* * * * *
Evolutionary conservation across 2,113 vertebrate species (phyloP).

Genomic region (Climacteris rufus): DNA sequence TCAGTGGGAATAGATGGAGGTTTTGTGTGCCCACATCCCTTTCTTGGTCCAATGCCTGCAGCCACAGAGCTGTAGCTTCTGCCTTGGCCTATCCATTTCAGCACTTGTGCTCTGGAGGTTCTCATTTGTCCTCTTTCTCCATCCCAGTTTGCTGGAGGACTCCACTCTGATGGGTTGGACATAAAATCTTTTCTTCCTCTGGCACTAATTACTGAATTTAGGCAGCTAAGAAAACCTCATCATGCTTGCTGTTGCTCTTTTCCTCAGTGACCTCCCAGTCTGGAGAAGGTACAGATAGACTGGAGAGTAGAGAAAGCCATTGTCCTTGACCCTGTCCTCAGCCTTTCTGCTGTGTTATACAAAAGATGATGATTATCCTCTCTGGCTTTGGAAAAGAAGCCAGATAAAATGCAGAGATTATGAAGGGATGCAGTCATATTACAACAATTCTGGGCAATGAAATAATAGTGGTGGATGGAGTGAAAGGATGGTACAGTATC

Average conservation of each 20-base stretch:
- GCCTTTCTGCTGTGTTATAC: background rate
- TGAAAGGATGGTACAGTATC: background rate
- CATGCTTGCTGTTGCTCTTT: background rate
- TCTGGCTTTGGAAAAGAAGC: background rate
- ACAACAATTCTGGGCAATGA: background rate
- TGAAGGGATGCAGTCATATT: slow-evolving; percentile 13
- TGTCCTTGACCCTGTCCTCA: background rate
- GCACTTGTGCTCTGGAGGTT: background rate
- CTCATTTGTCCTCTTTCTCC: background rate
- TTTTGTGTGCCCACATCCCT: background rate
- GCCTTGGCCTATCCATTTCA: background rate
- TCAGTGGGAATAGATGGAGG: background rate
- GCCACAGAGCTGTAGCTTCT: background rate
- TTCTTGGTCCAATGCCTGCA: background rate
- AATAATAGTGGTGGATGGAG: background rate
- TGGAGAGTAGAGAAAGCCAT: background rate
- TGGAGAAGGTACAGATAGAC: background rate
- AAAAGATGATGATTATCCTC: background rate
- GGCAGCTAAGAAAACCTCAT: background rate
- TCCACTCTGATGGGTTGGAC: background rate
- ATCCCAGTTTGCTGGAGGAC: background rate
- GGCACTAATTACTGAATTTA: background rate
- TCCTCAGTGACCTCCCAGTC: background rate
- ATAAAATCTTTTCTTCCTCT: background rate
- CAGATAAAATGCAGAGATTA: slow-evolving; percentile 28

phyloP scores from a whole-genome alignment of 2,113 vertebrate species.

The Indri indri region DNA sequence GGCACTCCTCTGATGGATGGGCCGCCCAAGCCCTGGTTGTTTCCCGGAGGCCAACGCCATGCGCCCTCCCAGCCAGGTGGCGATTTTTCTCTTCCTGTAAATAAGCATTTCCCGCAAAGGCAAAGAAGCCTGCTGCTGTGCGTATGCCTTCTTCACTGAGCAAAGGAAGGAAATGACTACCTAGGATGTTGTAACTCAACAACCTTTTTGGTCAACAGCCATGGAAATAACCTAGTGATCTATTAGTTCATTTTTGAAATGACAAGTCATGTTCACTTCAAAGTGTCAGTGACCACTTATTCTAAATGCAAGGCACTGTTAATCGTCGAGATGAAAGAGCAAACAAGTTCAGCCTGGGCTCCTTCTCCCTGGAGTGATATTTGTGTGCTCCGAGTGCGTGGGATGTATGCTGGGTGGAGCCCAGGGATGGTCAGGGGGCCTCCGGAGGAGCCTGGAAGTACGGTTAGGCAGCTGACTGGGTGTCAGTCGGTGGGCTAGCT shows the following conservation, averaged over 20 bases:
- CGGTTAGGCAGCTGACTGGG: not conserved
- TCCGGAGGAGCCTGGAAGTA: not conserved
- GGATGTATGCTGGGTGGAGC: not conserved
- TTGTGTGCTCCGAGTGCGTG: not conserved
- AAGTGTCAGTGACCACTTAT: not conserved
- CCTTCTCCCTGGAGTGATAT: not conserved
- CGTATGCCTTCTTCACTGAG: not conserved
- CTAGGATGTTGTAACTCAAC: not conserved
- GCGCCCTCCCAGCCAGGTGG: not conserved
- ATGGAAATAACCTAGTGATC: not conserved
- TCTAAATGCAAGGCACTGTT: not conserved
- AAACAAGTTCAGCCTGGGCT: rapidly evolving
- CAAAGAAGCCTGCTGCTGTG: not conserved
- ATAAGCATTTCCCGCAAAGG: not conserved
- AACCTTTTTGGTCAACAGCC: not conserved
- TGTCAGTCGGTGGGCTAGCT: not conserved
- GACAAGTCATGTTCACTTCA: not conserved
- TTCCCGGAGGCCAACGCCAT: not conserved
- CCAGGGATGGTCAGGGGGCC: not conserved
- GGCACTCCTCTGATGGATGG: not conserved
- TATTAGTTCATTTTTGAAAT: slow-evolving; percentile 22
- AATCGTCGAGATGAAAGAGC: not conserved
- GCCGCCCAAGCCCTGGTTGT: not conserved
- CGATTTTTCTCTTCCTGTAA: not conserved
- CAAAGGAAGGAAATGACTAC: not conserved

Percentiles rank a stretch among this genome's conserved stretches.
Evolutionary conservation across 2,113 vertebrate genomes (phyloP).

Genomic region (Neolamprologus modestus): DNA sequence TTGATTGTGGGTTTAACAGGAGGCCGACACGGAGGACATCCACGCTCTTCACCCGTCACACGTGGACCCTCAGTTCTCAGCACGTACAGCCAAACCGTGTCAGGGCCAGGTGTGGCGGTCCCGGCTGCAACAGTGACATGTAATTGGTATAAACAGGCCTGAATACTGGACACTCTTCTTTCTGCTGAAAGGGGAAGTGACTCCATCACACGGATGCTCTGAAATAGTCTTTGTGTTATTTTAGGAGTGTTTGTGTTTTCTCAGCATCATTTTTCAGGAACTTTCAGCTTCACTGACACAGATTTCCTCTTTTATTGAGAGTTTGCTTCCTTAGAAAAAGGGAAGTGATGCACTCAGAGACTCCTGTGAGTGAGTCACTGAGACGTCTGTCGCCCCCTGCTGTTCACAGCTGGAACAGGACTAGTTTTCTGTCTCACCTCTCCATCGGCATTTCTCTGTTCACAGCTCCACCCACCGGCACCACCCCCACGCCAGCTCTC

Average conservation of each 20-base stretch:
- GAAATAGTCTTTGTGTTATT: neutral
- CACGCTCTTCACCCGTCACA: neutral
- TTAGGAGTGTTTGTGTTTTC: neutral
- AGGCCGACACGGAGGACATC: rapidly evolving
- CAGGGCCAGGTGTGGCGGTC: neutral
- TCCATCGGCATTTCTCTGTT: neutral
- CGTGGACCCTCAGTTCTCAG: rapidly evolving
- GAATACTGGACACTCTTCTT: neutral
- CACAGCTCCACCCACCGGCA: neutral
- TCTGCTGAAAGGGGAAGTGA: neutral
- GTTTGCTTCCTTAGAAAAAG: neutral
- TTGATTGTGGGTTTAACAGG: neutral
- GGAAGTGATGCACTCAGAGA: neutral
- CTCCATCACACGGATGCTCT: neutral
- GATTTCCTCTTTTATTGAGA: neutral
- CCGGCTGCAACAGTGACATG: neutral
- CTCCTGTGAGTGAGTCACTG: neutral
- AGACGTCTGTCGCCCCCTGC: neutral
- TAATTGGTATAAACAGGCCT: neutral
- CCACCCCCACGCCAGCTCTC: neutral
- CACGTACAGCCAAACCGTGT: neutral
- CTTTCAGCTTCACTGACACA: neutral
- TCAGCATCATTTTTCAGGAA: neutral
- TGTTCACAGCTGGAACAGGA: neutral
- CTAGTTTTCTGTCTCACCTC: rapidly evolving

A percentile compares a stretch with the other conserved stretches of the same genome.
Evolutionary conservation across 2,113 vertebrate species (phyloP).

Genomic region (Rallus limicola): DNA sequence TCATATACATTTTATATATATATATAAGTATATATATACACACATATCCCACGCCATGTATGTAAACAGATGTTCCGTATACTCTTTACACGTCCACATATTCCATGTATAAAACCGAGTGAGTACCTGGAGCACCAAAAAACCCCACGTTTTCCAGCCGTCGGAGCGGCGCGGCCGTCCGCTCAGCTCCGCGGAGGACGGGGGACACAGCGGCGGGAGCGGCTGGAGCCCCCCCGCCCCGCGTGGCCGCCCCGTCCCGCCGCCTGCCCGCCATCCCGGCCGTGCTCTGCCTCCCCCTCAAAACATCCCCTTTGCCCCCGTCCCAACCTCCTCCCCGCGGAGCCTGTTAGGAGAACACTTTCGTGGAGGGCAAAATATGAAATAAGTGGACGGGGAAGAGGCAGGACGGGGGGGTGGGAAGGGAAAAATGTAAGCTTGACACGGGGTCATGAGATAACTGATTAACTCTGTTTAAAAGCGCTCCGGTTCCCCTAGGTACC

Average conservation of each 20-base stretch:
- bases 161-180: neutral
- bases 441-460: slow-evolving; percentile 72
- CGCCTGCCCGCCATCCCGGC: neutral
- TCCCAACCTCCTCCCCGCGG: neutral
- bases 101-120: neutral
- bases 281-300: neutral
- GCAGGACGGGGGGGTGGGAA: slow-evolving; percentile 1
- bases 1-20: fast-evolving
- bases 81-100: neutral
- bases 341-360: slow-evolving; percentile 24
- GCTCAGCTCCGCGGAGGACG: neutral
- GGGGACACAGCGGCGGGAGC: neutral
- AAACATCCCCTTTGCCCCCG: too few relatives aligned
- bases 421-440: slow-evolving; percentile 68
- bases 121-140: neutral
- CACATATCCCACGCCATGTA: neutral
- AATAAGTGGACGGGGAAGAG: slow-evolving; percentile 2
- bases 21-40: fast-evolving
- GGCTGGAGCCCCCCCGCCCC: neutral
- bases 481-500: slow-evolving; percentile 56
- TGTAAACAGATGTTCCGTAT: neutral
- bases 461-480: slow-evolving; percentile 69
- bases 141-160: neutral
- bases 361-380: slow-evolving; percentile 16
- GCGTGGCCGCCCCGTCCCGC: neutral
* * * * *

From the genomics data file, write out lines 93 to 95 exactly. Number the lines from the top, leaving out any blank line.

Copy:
- bases 101-120: neutral
- bases 281-300: neutral
- GCAGGACGGGGGGGTGGGAA: slow-evolving; percentile 1